For simplicity, let's consider a two dimensional version of Klein-Gorden equation: $$ (\partial_t^2-\partial_x^2-\partial_y^2+m^2) G(\vec{x},t) = -\delta(\vec{x})\delta(t) $$

From the previous posts:

both the answers suggest the analytical continuation and especially follow the answer given by @Sean Lake, we can solve this equation simply by analytical continue to a familiar equation then convert back.

attempt 1

Here is the outline of the procedure:

  1. let $t\to iz', x\to x', y\to y'$, we have $lhs=-(\nabla'^2-m^2)G$, $rhs=-\delta(iz')\delta(x')\delta(y')=i\delta(\vec{r}')$. The equation now reads: $$ (\nabla'^2-m^2)G=-i\delta(\vec{r}') $$

  2. The above equation is the screened Poission equation, the solution can be easily get as: $$ G=\frac{i\,e^{-mr'}}{4\pi r'} $$

  3. Convert back using $z'\to -it, x'\to x, y'\to y$, we have: $$ G=\frac{i\, e^{-m\sqrt{x^2+y^2-t^2}}}{4\pi\sqrt{x^2+y^2-t^2}} $$ for $x^2+y^2>t^2$.

  4. when $t^2<x^2+y^2$, we can analytically continue it to: $$ G=\frac{e^{-im\sqrt{t^2-x^2-y^2}}}{4\pi\sqrt{t^2-x^2-y^2}} $$ where we have used the $\sqrt{-1}=i$.

Two question regarding the above procedure:

question 1: since we can also change $t\to -iz'$, the lhs of the equation unchanged, while the rhs of the equation has an additional minus sign, because: $rhs=-\delta(-iz')\delta(x')\delta(y')=-i\delta(\vec{r}')$, therefore the final answer differ by an overall minus sign!

question 2: in step 4, we have used that $\sqrt{-1}=i$, but what if I use $\sqrt{-1}=-i$, it seems that it will lead to: $$ G=-\frac{e^{im\sqrt{t^2-x^2-y^2}}}{4\pi\sqrt{t^2-x^2-y^2}} $$ when $t^2>x^2+y^2$.

attempt 2

the outline:

  1. let $t\to z', x\to ix', y\to iy'$, we have $lhs=(\nabla'^2+m^2)G$, $rhs=-\delta(z')\delta(ix')\delta(iy')=\delta(\vec{r}')$. The equation now reads: $$ (\nabla'^2+m^2)G=\delta(\vec{r}') $$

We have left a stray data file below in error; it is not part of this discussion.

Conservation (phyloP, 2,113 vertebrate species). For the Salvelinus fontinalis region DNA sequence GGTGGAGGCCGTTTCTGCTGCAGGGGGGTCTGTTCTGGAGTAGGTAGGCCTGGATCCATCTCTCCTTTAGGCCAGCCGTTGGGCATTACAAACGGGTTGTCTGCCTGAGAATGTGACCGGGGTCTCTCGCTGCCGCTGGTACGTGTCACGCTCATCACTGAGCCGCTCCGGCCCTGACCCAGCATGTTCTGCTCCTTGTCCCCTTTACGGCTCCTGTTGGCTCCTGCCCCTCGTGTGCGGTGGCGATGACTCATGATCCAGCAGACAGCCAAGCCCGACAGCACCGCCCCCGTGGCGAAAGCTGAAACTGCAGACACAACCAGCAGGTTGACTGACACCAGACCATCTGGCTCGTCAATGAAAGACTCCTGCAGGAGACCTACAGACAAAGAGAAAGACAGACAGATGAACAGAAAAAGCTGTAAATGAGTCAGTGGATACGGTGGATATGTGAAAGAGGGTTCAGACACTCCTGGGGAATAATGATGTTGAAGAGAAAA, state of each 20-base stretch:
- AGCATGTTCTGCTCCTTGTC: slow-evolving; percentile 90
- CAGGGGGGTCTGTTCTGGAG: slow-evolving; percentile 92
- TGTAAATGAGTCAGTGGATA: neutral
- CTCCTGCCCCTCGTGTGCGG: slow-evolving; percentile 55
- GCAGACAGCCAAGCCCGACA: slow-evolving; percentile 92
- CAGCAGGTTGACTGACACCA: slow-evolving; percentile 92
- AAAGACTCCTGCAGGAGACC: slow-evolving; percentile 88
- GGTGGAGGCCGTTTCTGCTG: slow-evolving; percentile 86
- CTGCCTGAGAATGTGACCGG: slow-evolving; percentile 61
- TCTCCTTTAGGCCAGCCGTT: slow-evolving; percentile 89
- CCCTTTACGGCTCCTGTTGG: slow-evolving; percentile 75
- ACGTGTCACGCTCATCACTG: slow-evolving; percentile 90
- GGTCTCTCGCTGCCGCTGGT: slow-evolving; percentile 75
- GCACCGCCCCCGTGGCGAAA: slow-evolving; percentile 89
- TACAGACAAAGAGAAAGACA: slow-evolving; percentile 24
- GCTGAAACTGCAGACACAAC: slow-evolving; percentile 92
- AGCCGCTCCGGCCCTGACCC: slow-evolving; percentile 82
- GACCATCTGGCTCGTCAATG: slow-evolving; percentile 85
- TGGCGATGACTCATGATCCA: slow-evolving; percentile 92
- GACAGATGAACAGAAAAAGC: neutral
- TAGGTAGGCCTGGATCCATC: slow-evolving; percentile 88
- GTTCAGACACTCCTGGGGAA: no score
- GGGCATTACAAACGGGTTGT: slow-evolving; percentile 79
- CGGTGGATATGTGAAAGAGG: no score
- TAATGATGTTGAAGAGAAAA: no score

2. the above equation is the Helmholz equation, the solution is: $$ G=-\frac{e^{imr'}}{4\pi r'} $$

  3. Convert back, we have $$ G=-\frac{e^{im\sqrt{t^2-x^2-y^2}}}{4\pi\sqrt{t^2-x^2-y^2}} $$ when $x^2+y^2<t^2$.

  4. when $x^2+y^2>t^2$, we analytical continue the results, we get: $$ G=i\frac{e^{im\sqrt{x^2+y^2-t^2}}}{4\pi\sqrt{x^2+y^2-t^2}} $$ we have used $\sqrt{-1}=i$.

  5. If I use $\sqrt{-1}=-i$, then when $x^2+y^2>t^2$, we have: $$ G=-i\frac{e^{-im\sqrt{x^2+y^2-t^2}}}{4\pi\sqrt{x^2+y^2-t^2}} $$

attempt 2 has the same problem as attemp 1. Also, does the two attemps consistent?

In summary, I am confused about the idea of analytical continuation here, which way to do and why to do so is my question. In my point of view, the above substitution can't be all correct, there must be some point I missed by the mindless substitution of variables.

In fact, I remember the solution to Helmholtz equation has two solutions, which are: $G=-\frac{e^{\pm imr'}}{4\pi r'}$, similar to Screened Poisson equation I think. This would lead to more complications (more results).

  • $\begingroup$ Have you considered the Wick rotation? The analytic continuation in attempt 1 looks very similar to the Wick rotation to me. $\endgroup$ Sep 24, 2016 at 5:00
  • $\begingroup$ @flippiefanus It is, but my confusion is about the details about the analytical continuation. The listed questions and the concerns. For example, are the second attempt correct? why not equal to the first one. Why $\sqrt{-1}=i$ and $\sqrt{-1}=-1$ give different result, which one to choose, etc... $\endgroup$ Sep 24, 2016 at 6:43
  • 1
    $\begingroup$ Part of the problem could be the Dirac delta with an imaginary argument. What happens if one expresses Dirac delta in terms of its Fourier transform and then changes the variable to an imaginary number? The result does not seem to give a Dirac delta anymore. $\endgroup$ Sep 24, 2016 at 7:58